Green Tea Protection from Alzheimer's
Researchers at the University of South Florida (USF) have found that green tea may protect the brain against Alzheimer's disease (AD). In the study, published in the September 21 issue of the Journal of Neuroscience, it was found that a component of green tea, epigallocatechin-3-gallate (EGCG), prevented AD-like damage in the brains of mice genetically programmed to develop the disease. After treating amyloid precursor protein (APP)-overexpressing mice for several months with daily injections of pure EGCG, the researchers observed a dramatic decrease (as much as 54%) of AD plaques; this reduction in amyloid beta (Abeta) was also observed in murine neuron-like cells (N2a) transfected with the human "Swedish" mutant APP.
EGCG, which is the main polyphenolic constituent of green tea and has been widely studied for its reported protection against certain cancers, appeared to block the initial process by which the protein is formed in brain cells. Recent studies have suggested that green tea flavonoids may be used for the prevention and treatment of a variety of neurodegenerative diseases. These findings suggest that a concentrated component of green tea can decrease brain Abeta plaque formation. According to senior study author Dr. Jun Tan, if Abeta pathology in this AD mouse model is representative of the disease's pathology in humans, EGCG dietary supplementation may be effective in preventing and treating AD. However, Tan's team demonstrated that other flavonoids in green tea actually oppose naturally occurring EGCG's ability to prevent the harmful build-up of Abeta.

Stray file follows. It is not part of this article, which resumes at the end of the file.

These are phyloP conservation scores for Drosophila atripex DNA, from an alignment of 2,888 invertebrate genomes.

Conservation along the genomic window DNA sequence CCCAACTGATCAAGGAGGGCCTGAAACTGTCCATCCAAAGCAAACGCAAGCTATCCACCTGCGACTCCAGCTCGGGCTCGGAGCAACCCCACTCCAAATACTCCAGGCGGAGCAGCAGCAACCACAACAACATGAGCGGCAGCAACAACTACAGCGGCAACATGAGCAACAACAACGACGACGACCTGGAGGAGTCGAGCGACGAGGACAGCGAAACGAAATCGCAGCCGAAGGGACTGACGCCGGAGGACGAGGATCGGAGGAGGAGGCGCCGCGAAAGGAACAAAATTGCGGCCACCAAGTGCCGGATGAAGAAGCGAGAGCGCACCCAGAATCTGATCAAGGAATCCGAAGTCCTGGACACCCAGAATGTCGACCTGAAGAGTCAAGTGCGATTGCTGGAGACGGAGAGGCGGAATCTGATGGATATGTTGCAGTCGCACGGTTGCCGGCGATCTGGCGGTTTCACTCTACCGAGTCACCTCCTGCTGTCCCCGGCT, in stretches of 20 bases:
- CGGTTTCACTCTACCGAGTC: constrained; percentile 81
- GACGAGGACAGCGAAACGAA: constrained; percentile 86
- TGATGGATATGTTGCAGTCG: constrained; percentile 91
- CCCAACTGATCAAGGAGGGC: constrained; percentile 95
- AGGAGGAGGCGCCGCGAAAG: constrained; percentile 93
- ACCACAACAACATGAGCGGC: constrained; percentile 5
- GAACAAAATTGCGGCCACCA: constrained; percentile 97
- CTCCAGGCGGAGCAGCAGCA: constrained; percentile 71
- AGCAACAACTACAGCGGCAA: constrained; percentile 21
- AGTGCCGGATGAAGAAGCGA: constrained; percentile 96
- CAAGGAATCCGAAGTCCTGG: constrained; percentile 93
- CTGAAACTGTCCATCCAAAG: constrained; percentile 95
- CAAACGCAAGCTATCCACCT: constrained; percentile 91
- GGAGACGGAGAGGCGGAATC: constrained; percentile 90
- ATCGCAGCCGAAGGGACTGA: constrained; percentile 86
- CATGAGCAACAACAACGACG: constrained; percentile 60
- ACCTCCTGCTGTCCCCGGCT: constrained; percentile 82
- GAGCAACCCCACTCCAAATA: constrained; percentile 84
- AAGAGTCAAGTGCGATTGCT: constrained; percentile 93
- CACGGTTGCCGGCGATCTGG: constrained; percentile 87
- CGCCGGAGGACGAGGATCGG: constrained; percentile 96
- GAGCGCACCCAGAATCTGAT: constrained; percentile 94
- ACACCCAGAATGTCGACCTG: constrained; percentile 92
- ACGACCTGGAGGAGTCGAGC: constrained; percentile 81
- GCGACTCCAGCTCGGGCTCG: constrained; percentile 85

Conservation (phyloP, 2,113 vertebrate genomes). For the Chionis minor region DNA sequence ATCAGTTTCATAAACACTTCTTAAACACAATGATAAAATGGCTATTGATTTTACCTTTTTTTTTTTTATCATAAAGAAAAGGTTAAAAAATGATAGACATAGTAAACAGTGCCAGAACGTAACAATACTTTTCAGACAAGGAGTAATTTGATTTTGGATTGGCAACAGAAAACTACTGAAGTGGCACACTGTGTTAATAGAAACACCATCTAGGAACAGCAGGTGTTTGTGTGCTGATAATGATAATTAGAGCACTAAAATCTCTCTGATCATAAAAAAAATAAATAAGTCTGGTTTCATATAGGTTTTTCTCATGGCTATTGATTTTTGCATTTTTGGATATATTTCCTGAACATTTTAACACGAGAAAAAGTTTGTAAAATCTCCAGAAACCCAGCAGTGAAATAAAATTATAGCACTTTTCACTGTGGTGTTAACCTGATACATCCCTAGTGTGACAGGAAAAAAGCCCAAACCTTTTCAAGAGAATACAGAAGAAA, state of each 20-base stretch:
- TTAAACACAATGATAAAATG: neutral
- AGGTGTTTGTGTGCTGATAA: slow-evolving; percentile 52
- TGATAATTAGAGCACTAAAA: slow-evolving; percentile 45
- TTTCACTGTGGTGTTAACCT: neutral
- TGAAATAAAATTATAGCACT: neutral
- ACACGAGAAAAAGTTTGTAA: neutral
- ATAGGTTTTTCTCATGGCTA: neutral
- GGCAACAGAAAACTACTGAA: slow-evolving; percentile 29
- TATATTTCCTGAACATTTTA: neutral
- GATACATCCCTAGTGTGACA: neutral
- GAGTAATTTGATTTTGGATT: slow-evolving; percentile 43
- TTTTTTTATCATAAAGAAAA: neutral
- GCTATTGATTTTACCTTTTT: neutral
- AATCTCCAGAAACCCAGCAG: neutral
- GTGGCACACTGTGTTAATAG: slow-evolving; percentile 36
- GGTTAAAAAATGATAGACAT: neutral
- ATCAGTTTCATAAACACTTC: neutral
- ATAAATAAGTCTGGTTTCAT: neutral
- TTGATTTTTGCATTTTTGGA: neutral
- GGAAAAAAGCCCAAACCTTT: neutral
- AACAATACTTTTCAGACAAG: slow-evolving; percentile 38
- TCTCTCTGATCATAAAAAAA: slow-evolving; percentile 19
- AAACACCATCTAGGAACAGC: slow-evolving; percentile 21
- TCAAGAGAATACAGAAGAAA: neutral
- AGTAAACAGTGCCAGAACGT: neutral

Thus, drinking green tea would not likely have a beneficial effect through the same mechanism that EGCG works. Instead, a green tea extract selectively concentrating EGCG would be needed to override the counteractive effect of other flavonoids found in the tea. It is thought that humans would likely need 1,500mg to 1,600mg of EGCG daily to approximate the injection dosage that benefited the AD mice; this dosage has already been studied in healthy human volunteers and was found to be safe and well tolerated. The USF researchers plan to study whether multiple oral doses of EGCG can improve memory loss in AD mice, as well as reducing their AD plaque burden. If these studies show clear cognitive benefits, the team believes that clinical trials of EGCG to treat AD would be warranted.